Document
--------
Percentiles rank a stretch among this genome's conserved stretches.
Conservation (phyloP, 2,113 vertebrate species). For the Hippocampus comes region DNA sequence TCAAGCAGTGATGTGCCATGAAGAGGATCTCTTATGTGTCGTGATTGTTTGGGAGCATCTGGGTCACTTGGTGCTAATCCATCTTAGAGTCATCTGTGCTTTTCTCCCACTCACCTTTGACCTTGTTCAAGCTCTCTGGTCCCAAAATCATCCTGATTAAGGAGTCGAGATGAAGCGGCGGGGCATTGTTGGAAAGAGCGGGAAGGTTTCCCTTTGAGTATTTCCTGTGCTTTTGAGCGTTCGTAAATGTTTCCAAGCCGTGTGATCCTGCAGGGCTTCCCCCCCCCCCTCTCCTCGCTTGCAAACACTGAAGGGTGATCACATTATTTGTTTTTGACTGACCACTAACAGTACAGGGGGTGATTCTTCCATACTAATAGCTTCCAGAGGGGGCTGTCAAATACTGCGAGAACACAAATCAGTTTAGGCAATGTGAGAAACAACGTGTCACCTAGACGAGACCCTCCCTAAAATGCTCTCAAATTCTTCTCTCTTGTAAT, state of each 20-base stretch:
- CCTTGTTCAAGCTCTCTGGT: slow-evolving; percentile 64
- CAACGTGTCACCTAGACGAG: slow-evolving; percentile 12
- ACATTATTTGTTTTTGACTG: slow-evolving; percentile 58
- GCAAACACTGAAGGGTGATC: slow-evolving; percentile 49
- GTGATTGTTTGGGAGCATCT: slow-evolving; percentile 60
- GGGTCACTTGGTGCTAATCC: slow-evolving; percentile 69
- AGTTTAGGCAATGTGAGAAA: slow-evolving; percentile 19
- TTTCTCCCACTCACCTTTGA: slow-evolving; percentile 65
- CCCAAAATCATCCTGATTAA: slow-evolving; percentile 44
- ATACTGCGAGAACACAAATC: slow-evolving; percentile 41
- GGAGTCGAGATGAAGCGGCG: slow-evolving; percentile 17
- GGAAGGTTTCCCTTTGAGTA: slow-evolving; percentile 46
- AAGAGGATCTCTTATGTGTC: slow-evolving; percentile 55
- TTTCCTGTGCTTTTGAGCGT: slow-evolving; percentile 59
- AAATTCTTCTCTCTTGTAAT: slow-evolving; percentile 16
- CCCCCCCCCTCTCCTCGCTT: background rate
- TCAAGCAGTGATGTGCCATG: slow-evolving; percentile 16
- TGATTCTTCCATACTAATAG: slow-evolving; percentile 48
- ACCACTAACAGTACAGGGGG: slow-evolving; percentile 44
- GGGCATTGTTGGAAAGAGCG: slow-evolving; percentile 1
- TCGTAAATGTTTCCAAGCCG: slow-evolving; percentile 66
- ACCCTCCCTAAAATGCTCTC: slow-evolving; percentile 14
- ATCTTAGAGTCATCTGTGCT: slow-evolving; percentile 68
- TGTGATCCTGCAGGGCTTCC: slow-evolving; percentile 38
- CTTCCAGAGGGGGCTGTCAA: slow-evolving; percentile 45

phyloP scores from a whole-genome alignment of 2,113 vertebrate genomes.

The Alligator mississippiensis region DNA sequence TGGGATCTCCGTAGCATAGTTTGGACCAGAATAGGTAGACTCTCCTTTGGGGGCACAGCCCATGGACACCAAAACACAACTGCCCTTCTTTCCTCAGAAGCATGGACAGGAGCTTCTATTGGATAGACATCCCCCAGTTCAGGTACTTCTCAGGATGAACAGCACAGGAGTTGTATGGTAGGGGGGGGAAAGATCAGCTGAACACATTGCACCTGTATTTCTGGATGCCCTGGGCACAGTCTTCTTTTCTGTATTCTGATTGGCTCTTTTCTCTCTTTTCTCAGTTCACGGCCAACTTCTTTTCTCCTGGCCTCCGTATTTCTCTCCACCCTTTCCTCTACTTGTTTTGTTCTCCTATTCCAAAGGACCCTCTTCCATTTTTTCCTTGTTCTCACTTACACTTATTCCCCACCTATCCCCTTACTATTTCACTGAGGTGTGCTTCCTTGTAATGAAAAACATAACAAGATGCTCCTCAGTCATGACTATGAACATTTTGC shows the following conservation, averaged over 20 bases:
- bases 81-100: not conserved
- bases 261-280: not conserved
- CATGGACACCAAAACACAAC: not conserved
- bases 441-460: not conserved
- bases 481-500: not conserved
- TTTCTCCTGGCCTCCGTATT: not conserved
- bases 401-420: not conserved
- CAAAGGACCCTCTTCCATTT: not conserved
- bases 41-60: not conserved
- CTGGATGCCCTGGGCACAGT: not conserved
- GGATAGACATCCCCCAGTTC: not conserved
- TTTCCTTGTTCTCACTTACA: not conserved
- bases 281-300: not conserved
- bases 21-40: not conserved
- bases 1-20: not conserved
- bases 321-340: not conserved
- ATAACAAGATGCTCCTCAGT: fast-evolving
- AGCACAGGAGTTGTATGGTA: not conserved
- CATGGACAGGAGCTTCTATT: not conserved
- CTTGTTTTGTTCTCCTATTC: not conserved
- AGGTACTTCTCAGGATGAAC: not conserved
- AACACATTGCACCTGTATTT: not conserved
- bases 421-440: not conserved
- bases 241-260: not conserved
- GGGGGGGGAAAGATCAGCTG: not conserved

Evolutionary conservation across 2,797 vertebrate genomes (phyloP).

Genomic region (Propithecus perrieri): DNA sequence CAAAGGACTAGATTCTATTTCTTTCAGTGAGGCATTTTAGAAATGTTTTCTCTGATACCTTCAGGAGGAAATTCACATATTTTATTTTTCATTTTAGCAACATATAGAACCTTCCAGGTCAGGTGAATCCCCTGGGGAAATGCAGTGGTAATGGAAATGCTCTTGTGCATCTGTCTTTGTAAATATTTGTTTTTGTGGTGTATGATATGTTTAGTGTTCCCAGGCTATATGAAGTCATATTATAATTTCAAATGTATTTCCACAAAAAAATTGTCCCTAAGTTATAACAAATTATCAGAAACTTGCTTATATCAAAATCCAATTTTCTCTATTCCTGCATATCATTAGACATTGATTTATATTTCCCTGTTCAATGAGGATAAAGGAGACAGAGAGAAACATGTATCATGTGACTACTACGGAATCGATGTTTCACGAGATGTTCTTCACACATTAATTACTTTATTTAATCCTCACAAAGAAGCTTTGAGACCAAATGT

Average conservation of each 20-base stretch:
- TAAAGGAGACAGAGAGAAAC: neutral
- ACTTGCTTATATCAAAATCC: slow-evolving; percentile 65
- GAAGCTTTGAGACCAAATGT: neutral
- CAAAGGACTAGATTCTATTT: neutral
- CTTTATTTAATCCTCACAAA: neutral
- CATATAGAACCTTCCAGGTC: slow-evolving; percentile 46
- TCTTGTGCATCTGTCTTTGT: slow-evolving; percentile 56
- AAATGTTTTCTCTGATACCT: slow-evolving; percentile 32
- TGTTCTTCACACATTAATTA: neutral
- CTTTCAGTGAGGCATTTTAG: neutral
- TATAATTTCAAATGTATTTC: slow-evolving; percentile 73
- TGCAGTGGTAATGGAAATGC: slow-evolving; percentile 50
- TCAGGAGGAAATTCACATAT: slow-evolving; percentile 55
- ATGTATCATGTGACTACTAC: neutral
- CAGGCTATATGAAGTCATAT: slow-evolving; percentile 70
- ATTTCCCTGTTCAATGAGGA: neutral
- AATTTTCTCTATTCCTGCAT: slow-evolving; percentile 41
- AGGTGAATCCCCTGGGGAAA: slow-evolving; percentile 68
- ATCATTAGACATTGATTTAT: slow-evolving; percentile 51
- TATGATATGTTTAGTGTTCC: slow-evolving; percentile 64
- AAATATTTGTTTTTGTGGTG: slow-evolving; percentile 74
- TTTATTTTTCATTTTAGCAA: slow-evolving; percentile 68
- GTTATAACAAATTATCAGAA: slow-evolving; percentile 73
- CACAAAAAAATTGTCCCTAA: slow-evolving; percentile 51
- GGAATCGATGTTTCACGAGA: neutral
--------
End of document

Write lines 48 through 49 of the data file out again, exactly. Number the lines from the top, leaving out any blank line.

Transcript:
- CATGGACAGGAGCTTCTATT: not conserved
- CTTGTTTTGTTCTCCTATTC: not conserved